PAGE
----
Over the next two weeks we'll be looking to bring you a few updates on what went on in Greenland.
First, here's a brief explanation of where the guys went and why they went there.
Why Milne Land?
The guys went to Milne Land, Greenland in an effort to recreate some of the conditions that they will be facing in Antarctica. Greenland itself is a huge open wilderness with easy access to sea ice and glaciers. It's reasonably accessible and none of the team had been before.
Where's Milne Land?
In Northeast Greenland, it is 70 degrees North - 500 miles into the Arctic Circle. Milne Land itself is an island approximately 60 miles x 40 miles in the middle of Scoresby Sound, the longest Fjord in the world. To get there, you need to cross frozen sea ice.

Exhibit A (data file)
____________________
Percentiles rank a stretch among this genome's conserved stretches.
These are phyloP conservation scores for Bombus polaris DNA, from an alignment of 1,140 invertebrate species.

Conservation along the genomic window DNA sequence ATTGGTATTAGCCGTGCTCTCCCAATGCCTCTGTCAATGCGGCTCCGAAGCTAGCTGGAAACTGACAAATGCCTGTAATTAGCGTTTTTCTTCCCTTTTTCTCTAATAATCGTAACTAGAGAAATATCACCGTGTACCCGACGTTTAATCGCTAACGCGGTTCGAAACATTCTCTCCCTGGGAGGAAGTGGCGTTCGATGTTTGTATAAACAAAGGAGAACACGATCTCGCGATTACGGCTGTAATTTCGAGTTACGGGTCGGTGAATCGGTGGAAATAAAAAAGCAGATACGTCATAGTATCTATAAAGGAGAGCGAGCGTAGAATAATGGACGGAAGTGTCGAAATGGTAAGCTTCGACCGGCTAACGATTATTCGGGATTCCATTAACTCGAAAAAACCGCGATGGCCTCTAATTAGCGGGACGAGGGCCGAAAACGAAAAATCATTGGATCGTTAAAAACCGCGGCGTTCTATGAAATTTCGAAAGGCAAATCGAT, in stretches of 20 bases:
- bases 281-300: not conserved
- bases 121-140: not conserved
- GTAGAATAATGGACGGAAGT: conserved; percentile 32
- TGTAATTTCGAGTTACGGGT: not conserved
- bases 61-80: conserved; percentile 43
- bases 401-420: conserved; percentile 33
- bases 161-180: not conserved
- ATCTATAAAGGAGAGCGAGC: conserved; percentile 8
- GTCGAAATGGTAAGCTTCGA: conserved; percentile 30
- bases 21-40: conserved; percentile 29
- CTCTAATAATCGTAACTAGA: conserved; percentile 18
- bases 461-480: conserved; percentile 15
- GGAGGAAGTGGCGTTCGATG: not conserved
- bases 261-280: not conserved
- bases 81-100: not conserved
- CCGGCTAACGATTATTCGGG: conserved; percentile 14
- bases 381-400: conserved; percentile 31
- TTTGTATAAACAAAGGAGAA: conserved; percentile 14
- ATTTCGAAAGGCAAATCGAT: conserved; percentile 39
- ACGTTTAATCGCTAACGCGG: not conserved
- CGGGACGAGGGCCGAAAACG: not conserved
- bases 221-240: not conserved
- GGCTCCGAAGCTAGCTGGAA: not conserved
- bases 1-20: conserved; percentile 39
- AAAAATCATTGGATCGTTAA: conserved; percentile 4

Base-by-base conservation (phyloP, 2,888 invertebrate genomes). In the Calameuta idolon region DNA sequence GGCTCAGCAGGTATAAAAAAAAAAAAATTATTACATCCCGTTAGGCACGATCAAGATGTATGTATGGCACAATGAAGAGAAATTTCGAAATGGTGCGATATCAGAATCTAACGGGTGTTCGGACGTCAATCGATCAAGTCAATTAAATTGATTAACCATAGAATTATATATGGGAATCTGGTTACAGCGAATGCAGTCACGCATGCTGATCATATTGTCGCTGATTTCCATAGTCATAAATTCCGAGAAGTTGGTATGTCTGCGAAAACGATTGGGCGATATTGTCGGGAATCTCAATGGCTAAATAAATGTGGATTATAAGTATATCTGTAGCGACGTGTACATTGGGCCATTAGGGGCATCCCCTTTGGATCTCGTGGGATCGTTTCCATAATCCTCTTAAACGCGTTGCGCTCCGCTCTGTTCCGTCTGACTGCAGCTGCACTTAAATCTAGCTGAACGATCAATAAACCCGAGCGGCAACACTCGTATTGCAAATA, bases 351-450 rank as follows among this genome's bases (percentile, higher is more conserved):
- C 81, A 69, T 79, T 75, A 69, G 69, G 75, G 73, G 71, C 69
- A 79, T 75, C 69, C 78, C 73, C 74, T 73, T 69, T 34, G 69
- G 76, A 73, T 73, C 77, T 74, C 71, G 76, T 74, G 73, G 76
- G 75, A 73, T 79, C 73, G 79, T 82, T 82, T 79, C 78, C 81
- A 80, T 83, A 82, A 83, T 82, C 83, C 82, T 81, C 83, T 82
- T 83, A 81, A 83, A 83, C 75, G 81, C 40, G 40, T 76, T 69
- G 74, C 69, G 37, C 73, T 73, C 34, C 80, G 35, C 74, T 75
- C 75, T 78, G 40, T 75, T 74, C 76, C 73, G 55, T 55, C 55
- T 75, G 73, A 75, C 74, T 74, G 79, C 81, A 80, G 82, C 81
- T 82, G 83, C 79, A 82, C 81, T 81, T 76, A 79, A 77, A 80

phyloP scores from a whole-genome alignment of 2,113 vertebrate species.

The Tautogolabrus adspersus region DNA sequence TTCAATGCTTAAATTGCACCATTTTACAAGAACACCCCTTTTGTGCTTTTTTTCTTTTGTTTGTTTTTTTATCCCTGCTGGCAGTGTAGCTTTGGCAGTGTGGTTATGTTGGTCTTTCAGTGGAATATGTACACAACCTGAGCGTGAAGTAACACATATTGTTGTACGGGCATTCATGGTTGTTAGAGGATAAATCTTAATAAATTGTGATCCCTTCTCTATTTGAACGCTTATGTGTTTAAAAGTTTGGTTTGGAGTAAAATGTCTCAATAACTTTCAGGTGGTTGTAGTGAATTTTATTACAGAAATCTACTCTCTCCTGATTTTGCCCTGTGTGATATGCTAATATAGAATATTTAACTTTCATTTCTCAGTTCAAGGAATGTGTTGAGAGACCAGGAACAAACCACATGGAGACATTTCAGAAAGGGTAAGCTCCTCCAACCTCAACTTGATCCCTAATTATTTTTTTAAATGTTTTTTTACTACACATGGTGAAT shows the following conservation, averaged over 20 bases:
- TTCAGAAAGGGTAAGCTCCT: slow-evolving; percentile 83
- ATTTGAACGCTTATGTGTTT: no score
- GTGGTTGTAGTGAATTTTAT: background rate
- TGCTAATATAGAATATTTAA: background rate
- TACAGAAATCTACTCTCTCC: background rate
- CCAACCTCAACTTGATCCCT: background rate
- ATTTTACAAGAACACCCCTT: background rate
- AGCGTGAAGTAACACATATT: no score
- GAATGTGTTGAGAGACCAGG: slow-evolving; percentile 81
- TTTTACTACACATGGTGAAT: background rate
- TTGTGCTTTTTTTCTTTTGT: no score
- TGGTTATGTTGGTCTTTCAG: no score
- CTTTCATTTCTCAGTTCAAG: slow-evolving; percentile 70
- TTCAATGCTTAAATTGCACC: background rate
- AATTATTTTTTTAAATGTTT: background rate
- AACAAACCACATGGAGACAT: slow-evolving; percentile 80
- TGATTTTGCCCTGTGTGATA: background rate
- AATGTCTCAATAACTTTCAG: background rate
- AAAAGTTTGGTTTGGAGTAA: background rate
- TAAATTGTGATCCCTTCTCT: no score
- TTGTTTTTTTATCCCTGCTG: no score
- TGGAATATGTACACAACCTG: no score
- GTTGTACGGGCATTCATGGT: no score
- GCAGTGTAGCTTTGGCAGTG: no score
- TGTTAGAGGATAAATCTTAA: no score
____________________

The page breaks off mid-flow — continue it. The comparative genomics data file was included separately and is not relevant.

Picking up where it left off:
According to Will, they were incredibly lucky with the weather, there was also virtually 24 hour light when they were there - it was getting lighter by 15 minutes every day.
This was the base for the guys training. The glacier itself bisects Milne Land, with feeder valleys feeding ice into the Korridorean Glacier it provided great practice for the Beardmore Glacier in Antarctica.
The Antarctic journey will be 350 miles or so of sea ice, then 100 miles up the Beardmore Glacier to 9,500 ft or so before the final push up to the Pole itself on 450 miles or so of ice cap ice. The snow conditions will be quite varied in each of these places, requiring different skiing techniques and approaches: when the snow is deep and powdery, progress is slower.
In Greenland, the team in effect did this journey back-to-front, they travelled across the ice cap acclimatising for a few days before travelling through crevasse fields heading out towards the sea ice. Turning back, they then went back up the Korridorean Glacier in effect, re-creating part of their trek across the Beardmore.
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